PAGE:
Trigger Warning!

A debate I’ve seen a seen a lot of coverage of in recent weeks is arguing the case for the use of ‘trigger warnings’ in classrooms.

A trigger is a term used for something that sets off a symptom of a mental health condition. they are most commonly associated with PTSD; for example loud bangs or multiple flashes in a fireworks display may cause a veteran to have a flash-back.  They are also used in the treatment of eating disorders too, a common example would be numbers “oh this person is the same height as me but only weighs X amount whereas I weigh Y amount. I am not skinny enough” and thus, a purging or restriction cycle may be ‘triggered’.

A trigger warning is a tool that is often used on mental health related forums and facebook groups to protect it’s more vulnerable members- who as far as we know maybe in hospital for their condition or really not coping well at all- from being triggered by a post.

The debate over whether trigger warnings should be used in class rooms is to protect vulnerable students who have suffered psychological, physical or sexual abuse at some point in their lives.

I think it’s fantastic that students are having this discussion to help protect their most vulnerable members but I honestly do not believe that a blanket trigger warning over certain topics is the correct thing to do in a classroom.

In my school we had a ‘learning support’ system. Where kids who had any sort of difficulty with a particular subject were able to take their lessons with a more supportive tuition. For example, someone who was falling behind in maths would be able to go to the learning support room where they were able to do their work and had access to a teacher or support teacher who was able to help them as and when they needed. Rather than having to fight for the attention of a teacher who is trying to teach a class of 30 kids, and their questioning wouldn’t disrupt the class.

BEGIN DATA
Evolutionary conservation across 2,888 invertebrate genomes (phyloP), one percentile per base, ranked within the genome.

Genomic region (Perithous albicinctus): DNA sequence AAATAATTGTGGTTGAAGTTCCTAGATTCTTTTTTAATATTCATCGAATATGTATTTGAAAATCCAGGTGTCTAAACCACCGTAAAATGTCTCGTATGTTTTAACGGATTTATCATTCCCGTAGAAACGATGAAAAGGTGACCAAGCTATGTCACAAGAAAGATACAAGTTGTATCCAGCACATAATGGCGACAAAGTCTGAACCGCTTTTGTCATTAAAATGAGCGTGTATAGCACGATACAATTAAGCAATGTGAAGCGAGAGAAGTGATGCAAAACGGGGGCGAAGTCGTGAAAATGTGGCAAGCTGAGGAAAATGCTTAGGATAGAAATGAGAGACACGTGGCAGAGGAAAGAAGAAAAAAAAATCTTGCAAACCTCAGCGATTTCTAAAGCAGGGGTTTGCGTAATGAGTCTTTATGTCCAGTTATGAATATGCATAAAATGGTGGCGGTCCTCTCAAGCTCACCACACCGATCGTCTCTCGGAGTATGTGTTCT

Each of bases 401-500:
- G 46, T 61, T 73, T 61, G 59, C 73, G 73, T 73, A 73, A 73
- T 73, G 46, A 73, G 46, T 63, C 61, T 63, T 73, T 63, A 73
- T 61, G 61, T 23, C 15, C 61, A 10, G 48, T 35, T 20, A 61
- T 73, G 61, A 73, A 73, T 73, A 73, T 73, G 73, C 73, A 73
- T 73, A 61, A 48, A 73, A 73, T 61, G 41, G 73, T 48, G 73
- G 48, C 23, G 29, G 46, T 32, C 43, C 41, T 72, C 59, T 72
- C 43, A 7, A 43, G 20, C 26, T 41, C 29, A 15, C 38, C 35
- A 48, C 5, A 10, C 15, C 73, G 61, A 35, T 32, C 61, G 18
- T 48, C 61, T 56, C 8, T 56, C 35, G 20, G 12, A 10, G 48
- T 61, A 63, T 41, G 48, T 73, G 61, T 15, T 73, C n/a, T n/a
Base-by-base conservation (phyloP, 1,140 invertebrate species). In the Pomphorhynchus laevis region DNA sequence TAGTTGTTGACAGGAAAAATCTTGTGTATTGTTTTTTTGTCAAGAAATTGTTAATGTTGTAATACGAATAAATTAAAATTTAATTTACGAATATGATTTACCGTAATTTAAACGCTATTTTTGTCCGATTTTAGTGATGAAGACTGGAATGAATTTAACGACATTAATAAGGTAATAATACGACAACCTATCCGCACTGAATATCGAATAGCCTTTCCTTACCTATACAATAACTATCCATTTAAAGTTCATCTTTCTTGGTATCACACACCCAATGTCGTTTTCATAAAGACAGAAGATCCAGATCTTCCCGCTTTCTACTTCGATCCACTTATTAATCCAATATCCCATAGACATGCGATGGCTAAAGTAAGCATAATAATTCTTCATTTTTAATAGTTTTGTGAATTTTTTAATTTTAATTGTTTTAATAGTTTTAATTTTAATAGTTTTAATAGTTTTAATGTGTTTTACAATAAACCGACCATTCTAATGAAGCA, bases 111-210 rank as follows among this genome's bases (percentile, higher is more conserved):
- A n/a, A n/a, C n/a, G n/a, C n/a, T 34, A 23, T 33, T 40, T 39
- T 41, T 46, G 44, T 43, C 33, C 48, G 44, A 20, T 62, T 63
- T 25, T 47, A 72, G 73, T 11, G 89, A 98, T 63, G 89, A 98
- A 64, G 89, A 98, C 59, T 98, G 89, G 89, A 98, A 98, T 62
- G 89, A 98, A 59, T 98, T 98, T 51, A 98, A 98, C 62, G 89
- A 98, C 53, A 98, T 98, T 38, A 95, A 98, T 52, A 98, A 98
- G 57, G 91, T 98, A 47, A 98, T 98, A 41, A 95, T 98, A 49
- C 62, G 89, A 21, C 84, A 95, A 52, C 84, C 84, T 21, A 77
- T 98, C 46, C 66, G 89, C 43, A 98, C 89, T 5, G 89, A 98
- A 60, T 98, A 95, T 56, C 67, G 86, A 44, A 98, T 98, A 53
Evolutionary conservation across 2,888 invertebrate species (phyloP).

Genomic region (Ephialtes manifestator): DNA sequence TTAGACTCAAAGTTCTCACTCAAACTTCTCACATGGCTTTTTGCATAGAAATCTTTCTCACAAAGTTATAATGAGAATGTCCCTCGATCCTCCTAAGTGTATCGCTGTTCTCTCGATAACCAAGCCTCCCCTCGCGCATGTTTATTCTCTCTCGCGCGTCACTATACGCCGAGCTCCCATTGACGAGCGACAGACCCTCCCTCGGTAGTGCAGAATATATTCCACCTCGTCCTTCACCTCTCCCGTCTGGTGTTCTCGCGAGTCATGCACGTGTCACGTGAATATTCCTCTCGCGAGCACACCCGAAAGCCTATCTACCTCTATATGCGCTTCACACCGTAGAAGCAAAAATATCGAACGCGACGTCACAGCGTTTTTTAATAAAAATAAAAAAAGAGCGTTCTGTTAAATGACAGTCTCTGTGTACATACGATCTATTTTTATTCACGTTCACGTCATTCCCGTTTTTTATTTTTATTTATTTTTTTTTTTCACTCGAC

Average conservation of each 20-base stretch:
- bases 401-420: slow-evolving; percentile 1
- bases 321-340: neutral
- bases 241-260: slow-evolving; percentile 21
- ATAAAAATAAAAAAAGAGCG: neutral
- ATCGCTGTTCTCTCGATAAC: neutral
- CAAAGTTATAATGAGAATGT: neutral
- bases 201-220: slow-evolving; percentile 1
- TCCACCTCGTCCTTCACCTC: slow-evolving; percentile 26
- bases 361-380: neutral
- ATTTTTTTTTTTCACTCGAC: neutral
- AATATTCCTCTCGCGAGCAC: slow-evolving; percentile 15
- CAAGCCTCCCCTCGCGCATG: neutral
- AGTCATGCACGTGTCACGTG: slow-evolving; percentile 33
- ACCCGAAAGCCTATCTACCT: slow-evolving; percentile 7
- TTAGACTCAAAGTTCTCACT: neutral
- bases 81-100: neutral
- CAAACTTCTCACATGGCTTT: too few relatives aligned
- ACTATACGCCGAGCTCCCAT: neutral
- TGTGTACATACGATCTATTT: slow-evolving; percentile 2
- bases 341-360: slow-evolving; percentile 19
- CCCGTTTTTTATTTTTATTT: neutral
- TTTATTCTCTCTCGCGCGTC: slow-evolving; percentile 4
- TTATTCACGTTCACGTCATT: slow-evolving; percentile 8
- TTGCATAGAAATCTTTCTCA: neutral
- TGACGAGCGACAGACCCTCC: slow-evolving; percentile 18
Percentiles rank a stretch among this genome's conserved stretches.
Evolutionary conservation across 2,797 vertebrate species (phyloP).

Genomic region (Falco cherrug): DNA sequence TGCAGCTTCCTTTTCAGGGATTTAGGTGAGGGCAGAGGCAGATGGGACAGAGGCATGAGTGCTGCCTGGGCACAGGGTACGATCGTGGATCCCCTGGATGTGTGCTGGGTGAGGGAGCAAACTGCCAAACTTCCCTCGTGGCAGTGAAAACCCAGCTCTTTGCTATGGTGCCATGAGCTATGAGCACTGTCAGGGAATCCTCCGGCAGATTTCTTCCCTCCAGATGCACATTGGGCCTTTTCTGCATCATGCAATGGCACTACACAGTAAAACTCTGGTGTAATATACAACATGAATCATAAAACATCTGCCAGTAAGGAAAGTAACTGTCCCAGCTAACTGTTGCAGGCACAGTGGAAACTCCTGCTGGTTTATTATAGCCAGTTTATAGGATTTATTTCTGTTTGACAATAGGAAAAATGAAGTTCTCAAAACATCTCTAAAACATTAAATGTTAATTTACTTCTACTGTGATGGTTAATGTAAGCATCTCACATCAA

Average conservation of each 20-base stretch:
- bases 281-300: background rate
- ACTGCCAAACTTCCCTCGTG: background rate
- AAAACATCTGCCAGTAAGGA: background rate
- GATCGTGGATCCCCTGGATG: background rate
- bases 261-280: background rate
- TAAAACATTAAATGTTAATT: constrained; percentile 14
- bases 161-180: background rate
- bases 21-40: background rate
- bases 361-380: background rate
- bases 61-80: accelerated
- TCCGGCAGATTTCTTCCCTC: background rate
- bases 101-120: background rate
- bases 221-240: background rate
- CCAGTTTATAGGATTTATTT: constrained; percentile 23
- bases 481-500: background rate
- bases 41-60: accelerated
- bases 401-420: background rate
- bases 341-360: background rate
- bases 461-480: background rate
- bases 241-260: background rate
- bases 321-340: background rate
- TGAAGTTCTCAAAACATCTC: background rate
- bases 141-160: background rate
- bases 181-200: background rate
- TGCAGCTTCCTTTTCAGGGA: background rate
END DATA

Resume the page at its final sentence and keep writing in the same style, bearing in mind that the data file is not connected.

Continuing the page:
When I had my issues in school the staff were super helpful in accommodating me to these classes and were able to tell my teachers what had happened so as I got reintroduced to classes they were able to keep an eye on me.

The number of kids who are vulnerable enough to need a trigger warning on content is realistically going to be very small per school so the school should know of the child’s situation. Rather than making the whole class sit through a trigger warning and that particular student have to get up and leave because they don’t think they can deal with the content in front of their peers, which is highly embarrassing for them and a distraction for the other students, I would rather see teachers see that child before the lesson and explain that the content may be triggering and that they can take the lesson in a learning support room.

If the content is on DVD then chances are they will be losing out but if they content is written or on the internet then the child will be able to see the content at their own pace and in the safety of the learning support room which has much less people in it.

A person, regardless of age, with an issue shouldn’t be taught to avoid their triggers because then they will never be able to get better. A trigger warning at the start of a class simply gives the student a choice to view or not to view, which if they choose to not view means they will be falling behind and it won’t be helping them get through their issue. If they can view at their own pace in a safe environment it means they are getting the same education as the rest of their class but the content is in their control so hopefully they won’t get overwhelmed by the content.

I hope this makes sense. If you have any questions please do leave a comment. Thanks for reading!

Leave a Reply